Genevieve Nnaji is definitely one of our favorite actress and we totally love her new interview she had with Ventures Afica where she revealed her game changing plans for Nollywood.
This interesting feature is written by author Uzodinma Iweala for Ventures Africa, and we get an exclusive peek into the actress’ life like we’ve never seen before.
Below are excerpts from the interview:
On her childhood:
I was a tomboy. I had three brothers right behind me. My sisters were too busy with themselves – you know how elder sisters are. I played football on the street. I got into a fight with a neighbor of mine who was a boy and I beat him up… I was six years old. We were mates and he was fat. He definitely asked for it and he got it.
On her dad:
My dad was the kind of person you didn’t want to speak to you because you would actually feel the disappointment that you are at that time. In fact he had a way of – its not even pleading to your conscience – I think it’s a silent threat to your conscience.
On how helping her mother sell things shaped her:
She traded, she sold stuff, she got her children to sell stuff for her and we had to. We had no choice. We were living in her house. We cried. She did things you needed to do at that time. Your friends are not doing it. Why should you be the one to be doing it? You’re embarrassed about it, but I’m grateful for that because I think if I wasn’t even given that chance to be humble, I probably wouldn’t appreciate what I have today and understand that it doesn’t make me better than the next person. And [I] just know that everyone is equal and everyone is entitled to love and respect.
On always being artistic:
I watched a lot of TV as a child, so I think I was pretty much screen trained. Of course there was no Nigerian cinema then, so everything was on TV. As a primary school student she excelled in the arts, painting and even producing a comic book series that became very popular in her school. I would have my classmates bombard me to write the next one while they were reading.
On her first role in ‘Wanted’:
My role was to interview Regina Askia, a former beauty queen turned actress who was a goddess at that time. That was major. I had to pull it off as a pro and I did it, and the producers asked me if I had done it before and I said no. They were amazed at my confidence—probably I had some training in church or something— but I remember I enjoyed doing it.
On leaving school to pursue acting:
My dad didn’t find it funny. He wasn’t happy about it, but I kind of reassured him that I would go back, that it wasn’t over. He was mostly concerned about the amount of exposure film was going to bring me, coming from a very conservative, almost prudish home of a Catholic Igbo family.
On her first salary:
Even the kind of car I drive right now cannot give me that kind of joy that my first ride gave me. I must have a minimum of my first salary in my wallet — two thousand Naira. I can have more, but that’s the minimum. It was my first salary. It’s dear to my heart. That was my welcome fee into the world of entrepreneurship. It’s just there. I love it. I spent more than that to get the two thousand though on transport faire, cause by the time they tell you to go and come back so many times, you’ve spent way more than that, but that was who I was. I worked for it. I have to get paid for it. I’d probably squander every money that is dashed to me, but the one I would sweat for, I don’t play with. I don’t talk money because I want people to focus on work. Money is not good for creative people. I don’t value myself materially. Take everything.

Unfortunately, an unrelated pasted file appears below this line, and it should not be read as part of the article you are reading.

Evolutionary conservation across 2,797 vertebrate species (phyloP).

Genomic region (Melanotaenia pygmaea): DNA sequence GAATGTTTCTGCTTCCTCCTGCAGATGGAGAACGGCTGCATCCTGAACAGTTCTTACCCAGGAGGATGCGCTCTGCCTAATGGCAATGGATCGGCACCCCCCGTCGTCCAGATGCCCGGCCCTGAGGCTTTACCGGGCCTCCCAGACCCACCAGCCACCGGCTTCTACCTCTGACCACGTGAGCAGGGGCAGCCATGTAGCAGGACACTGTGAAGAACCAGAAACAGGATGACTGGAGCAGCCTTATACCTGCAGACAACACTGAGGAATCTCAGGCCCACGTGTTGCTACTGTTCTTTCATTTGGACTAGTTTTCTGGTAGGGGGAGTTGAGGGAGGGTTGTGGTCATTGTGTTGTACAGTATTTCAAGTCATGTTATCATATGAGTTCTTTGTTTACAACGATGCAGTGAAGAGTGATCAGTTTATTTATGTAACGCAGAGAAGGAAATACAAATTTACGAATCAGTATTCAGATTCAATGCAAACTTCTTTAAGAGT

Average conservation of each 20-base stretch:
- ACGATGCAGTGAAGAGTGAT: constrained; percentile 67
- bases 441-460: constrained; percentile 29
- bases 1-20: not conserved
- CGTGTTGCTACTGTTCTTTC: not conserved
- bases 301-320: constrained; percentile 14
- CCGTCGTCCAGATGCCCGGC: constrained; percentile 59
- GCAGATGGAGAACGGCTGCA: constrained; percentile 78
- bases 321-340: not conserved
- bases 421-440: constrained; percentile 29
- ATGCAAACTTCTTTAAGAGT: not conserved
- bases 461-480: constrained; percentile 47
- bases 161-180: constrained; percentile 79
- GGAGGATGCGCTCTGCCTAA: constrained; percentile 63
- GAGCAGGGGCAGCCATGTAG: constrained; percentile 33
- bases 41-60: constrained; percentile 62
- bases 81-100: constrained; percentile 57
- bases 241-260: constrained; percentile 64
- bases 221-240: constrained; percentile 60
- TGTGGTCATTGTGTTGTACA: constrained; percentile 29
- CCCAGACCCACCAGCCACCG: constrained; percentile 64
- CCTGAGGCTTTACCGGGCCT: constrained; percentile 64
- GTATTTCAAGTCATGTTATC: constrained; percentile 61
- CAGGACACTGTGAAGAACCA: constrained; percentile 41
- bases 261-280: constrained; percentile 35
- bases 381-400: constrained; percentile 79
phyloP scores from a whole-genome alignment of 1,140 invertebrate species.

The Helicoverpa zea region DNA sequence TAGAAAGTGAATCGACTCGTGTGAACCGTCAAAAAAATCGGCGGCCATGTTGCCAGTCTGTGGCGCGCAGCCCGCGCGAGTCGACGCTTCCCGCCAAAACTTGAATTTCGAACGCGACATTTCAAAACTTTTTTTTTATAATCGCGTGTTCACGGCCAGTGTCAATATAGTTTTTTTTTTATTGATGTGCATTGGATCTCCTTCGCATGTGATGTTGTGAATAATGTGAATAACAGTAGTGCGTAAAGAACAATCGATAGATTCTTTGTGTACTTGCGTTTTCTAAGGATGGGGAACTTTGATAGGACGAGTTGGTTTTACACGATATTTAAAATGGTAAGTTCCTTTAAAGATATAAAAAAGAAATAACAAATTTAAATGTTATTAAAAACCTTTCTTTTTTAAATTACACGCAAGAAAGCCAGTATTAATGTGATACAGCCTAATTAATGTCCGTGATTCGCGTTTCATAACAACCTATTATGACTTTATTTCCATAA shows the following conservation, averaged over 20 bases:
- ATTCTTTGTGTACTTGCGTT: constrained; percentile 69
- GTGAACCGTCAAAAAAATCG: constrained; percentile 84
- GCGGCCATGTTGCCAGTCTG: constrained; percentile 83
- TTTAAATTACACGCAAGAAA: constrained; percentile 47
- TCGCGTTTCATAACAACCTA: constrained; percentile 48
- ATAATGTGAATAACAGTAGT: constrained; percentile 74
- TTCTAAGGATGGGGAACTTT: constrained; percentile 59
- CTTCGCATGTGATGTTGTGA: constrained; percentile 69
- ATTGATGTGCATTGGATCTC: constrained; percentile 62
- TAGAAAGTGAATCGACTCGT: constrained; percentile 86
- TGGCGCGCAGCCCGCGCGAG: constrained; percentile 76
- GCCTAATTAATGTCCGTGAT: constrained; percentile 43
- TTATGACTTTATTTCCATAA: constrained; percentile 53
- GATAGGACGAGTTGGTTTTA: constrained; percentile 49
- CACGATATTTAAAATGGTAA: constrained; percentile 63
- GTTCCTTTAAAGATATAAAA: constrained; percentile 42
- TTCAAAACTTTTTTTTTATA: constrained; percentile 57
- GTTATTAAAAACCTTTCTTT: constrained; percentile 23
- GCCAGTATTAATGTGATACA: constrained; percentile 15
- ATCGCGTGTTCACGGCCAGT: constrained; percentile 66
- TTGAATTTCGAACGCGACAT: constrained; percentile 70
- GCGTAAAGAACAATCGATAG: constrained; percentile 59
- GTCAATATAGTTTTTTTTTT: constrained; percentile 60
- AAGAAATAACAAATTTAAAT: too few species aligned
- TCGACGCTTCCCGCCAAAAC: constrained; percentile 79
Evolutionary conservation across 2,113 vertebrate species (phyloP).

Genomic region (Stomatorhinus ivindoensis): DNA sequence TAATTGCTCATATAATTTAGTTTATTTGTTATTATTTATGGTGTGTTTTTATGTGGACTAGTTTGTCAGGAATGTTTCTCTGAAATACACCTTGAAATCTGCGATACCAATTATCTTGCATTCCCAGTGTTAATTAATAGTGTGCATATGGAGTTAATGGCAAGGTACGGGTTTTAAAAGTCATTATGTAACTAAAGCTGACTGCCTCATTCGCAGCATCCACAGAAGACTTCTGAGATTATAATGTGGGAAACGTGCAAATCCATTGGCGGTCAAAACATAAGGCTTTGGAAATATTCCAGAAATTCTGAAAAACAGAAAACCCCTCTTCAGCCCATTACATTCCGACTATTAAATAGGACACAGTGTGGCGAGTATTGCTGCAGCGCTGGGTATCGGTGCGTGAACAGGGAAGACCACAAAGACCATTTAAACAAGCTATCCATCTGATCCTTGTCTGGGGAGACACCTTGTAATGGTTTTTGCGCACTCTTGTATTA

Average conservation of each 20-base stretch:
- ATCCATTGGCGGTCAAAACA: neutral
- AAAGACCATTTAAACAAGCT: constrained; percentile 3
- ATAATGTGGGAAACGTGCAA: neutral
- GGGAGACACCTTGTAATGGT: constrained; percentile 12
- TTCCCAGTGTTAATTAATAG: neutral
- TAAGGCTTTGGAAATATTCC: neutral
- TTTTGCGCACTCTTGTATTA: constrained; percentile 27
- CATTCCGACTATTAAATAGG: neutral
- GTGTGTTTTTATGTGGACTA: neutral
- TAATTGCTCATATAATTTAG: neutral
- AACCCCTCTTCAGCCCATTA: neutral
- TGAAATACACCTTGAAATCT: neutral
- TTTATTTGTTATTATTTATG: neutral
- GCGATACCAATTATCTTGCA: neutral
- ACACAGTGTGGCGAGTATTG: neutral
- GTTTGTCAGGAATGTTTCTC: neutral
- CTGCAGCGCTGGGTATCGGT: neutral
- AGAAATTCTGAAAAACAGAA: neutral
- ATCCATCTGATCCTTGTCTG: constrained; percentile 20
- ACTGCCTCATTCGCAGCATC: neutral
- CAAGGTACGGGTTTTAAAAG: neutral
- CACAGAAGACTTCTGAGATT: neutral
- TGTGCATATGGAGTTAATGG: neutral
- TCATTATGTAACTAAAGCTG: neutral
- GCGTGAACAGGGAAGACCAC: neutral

On how the storyline ‘Road to Yesterday’ came to be:
I’m someone who’s dark a lot of the time. I just wonder a lot. My mind really travels a lot and I think during one of these mind journeys of mine, I was wondering about the thin line between life and death and I was thinking about something my mom had told me, stories in the family and stories from random people about how their loved ones who have passed, have appeared to them, right before they passed or the time they’re passing.
On deciding to make the movie:
I made this film because I realize people grow and move on. Things change in their life, but they don’t expect things to change in yours. People don’t expect that you are human because you are a superstar. In other words, you can’t grow, learn, and make mistakes. They don’t expect those normal things from you. You are expected to know it all because you are famous.
On her celebrity status:
I didn’t set out trying to be the next somebody, to be like this person. I just set out to do something that I didn’t understand, but something my heart wanted, something that comes out from within, and I just wanted to be given the chance to let it out and express myself. I am me, but I am also conscious of the fact that am being watched. I have a responsibility not just to myself but to young people. I didn’t set out to be anybody’s role model but you grow up, you grow into yourself and become aware of how much impact you can have on the lives of other people. I don’t take it for granted and I believe in setting an example. That’s all I’m trying to do. I’m not saying I’m a saint or I’m going to be perfect. But I’ve learned that acknowledging my imperfections and my mistakes has enabled me to become wiser and smarter in the choices I make in my life. For me it’s all about being true to yourself. When you do that you will never be a ‘wanna be’, you will be who you want to be.